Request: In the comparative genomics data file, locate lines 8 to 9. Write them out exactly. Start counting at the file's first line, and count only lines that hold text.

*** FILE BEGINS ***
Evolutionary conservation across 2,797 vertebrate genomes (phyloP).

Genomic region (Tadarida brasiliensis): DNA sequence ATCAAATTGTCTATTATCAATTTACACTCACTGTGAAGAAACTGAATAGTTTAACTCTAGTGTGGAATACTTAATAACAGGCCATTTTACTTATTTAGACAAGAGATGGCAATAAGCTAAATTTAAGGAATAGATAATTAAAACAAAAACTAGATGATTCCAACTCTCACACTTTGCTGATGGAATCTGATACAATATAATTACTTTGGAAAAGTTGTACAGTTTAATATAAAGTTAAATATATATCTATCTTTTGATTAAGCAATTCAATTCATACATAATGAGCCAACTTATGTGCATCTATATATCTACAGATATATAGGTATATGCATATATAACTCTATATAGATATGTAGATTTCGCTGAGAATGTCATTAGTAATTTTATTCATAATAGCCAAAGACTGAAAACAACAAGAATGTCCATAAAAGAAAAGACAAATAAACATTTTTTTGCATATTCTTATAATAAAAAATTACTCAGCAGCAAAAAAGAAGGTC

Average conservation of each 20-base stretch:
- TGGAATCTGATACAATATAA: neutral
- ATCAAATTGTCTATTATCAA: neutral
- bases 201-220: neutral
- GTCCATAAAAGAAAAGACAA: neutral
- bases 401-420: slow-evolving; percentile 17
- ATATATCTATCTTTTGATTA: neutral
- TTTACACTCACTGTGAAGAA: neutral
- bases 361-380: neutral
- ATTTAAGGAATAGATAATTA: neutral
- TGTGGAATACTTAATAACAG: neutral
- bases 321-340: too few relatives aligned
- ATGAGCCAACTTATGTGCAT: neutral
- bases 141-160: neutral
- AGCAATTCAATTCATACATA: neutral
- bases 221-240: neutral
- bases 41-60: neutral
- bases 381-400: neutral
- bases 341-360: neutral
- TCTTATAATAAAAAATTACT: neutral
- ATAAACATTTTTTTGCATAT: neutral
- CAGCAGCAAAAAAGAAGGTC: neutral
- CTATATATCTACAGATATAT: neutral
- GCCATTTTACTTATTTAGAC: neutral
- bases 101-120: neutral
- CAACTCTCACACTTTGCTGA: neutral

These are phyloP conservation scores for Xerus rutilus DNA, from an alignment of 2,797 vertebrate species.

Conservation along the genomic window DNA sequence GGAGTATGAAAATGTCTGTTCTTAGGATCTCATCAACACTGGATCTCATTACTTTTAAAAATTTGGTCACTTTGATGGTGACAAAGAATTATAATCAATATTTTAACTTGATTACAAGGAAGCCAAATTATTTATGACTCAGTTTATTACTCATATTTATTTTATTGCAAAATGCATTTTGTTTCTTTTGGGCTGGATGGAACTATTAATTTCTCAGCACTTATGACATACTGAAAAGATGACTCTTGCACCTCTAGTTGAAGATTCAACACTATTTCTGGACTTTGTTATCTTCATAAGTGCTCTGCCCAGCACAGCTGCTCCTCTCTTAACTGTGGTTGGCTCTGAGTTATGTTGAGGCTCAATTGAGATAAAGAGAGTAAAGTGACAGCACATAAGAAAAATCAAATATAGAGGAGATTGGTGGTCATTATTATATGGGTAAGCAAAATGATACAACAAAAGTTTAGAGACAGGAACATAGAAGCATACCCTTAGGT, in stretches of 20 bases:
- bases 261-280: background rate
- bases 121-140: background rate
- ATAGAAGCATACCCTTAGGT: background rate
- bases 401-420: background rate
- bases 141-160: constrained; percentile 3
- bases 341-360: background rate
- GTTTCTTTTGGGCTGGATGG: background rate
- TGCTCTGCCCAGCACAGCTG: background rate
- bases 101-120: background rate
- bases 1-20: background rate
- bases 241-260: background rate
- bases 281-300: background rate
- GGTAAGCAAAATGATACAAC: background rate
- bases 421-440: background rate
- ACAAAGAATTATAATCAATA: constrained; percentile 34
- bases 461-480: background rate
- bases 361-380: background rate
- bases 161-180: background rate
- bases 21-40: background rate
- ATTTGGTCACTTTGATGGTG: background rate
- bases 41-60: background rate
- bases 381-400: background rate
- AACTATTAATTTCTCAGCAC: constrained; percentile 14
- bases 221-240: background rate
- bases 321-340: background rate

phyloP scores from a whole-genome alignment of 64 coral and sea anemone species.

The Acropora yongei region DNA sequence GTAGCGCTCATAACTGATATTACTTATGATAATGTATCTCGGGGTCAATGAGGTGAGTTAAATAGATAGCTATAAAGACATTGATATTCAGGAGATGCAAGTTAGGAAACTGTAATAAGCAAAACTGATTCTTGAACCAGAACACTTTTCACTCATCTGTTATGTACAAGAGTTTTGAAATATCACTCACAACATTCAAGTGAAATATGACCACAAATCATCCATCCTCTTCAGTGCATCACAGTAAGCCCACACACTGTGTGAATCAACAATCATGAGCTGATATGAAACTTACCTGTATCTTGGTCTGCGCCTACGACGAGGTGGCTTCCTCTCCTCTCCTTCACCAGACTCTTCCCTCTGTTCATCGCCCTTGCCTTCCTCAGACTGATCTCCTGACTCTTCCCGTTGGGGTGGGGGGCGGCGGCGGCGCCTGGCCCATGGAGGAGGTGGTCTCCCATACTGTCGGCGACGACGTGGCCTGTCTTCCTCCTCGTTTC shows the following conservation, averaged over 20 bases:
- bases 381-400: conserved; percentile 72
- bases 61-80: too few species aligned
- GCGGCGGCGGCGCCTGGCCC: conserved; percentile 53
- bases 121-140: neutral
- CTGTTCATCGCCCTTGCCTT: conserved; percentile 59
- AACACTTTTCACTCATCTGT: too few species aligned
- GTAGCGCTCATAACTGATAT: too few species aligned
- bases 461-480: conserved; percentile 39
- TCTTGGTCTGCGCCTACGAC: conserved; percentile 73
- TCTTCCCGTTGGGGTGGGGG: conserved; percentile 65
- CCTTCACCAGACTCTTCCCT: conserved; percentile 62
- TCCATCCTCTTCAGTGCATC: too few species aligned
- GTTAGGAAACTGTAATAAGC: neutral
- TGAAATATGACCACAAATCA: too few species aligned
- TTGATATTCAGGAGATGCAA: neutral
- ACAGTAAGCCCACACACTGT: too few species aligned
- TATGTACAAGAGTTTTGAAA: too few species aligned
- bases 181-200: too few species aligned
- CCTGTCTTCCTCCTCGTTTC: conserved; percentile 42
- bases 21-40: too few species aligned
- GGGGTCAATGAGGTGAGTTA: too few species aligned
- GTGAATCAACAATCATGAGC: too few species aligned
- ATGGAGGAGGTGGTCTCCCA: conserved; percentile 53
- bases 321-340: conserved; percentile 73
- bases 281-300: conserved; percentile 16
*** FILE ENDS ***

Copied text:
- bases 401-420: slow-evolving; percentile 17
- ATATATCTATCTTTTGATTA: neutral